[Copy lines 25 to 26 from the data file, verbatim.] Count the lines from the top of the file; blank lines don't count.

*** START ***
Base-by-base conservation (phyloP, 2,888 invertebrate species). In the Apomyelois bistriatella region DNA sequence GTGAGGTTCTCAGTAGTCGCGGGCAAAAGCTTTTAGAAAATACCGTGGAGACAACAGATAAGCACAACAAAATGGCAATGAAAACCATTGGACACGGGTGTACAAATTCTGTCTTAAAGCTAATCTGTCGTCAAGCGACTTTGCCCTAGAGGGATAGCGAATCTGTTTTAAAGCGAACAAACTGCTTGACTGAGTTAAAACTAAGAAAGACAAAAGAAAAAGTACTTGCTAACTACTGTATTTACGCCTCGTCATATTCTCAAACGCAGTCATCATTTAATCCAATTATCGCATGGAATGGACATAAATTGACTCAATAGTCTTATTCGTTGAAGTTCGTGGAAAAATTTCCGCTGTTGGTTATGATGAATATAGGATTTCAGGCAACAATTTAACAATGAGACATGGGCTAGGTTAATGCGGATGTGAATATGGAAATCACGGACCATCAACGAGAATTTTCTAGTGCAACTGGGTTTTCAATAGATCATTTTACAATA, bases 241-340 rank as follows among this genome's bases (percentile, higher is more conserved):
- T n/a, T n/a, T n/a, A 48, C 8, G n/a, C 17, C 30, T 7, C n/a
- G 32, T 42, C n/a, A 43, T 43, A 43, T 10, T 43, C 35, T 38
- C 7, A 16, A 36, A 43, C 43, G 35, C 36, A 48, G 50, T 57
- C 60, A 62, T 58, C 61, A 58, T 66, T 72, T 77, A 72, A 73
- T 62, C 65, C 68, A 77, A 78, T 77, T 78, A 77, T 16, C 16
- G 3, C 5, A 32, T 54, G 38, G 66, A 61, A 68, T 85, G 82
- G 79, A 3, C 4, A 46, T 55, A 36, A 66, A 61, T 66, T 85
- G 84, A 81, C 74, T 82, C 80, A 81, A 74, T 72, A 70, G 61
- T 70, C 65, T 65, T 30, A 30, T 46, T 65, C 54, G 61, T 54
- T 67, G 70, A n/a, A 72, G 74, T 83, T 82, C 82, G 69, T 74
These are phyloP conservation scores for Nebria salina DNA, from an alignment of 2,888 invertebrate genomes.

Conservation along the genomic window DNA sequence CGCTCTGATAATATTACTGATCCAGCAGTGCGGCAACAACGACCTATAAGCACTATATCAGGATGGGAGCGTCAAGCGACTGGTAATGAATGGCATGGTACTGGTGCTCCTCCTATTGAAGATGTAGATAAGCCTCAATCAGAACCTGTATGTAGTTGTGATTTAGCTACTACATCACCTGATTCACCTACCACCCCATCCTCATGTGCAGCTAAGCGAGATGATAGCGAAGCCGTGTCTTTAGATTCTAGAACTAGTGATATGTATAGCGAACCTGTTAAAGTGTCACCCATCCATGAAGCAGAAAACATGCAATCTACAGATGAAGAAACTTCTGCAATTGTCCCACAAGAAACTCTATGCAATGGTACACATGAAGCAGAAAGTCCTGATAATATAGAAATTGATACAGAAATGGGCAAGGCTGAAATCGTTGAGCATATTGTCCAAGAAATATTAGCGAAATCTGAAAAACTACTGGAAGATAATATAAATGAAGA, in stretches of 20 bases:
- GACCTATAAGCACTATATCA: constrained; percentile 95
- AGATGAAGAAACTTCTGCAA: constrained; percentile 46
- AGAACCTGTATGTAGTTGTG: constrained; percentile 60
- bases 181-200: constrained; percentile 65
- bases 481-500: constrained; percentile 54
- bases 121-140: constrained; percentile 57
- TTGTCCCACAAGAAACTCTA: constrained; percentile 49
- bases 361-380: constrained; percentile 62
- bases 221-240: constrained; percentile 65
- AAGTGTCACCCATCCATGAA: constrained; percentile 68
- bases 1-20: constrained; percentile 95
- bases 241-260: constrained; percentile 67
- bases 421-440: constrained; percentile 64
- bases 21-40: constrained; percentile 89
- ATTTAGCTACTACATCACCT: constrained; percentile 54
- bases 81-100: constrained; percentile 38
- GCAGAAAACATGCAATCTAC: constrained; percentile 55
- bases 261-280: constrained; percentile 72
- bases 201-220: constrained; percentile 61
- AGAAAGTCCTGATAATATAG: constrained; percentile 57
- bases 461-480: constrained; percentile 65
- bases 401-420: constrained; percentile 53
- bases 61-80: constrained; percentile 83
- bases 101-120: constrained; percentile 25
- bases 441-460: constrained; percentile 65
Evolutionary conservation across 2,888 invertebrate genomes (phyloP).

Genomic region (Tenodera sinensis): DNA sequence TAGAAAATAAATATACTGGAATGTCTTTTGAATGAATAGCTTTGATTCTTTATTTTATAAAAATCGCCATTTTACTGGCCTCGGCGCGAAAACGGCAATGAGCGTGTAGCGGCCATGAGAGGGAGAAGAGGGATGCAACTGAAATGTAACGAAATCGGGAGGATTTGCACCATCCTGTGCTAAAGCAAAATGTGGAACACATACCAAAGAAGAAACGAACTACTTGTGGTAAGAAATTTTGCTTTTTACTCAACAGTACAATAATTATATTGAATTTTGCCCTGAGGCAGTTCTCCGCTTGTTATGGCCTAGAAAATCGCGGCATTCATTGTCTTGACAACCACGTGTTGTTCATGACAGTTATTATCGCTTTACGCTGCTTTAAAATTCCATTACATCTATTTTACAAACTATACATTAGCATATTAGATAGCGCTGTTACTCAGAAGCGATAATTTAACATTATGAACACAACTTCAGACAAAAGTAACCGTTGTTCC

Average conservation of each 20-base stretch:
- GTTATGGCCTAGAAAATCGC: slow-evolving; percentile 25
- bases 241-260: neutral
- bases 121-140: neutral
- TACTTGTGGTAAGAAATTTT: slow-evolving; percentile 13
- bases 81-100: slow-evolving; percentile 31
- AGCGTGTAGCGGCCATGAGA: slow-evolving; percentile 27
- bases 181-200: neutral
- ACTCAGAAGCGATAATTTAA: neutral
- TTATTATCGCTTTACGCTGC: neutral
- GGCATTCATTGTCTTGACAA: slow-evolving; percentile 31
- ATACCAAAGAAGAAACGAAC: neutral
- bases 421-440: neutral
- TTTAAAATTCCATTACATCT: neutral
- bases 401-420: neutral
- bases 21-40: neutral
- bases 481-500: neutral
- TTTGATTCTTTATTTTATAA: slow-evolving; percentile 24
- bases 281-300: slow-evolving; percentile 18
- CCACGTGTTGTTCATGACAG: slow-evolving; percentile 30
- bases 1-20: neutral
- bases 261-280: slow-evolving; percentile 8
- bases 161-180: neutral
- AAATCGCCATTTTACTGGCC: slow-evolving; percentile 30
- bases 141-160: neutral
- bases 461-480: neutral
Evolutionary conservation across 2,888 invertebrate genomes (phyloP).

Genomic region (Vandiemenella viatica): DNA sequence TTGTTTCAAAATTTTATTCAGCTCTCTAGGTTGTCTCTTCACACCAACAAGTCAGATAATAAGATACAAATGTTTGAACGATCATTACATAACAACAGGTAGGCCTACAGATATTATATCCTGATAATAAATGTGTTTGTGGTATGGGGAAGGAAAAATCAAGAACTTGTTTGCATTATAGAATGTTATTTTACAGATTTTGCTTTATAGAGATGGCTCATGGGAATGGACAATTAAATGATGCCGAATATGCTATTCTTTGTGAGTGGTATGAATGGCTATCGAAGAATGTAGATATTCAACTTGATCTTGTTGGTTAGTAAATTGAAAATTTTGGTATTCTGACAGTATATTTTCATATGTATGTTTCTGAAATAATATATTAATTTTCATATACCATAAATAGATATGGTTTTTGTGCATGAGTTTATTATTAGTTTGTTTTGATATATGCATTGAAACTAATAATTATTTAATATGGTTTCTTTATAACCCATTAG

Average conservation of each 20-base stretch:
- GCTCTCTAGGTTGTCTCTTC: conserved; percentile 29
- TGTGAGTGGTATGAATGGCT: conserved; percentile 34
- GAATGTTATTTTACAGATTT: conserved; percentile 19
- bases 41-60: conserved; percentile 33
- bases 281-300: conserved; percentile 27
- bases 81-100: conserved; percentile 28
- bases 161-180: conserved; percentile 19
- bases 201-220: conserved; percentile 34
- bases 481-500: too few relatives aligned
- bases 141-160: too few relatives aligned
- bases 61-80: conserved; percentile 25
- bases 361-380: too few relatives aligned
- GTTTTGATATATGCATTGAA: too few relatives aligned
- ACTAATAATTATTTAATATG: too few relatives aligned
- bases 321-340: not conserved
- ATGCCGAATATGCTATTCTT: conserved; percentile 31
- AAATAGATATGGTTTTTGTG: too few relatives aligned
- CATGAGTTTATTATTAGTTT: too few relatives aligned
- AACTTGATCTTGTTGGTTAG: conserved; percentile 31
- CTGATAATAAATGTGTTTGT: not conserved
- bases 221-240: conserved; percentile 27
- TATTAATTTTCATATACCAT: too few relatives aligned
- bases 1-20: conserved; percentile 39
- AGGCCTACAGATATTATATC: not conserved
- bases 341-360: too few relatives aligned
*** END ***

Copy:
- bases 241-260: constrained; percentile 67
- bases 421-440: constrained; percentile 64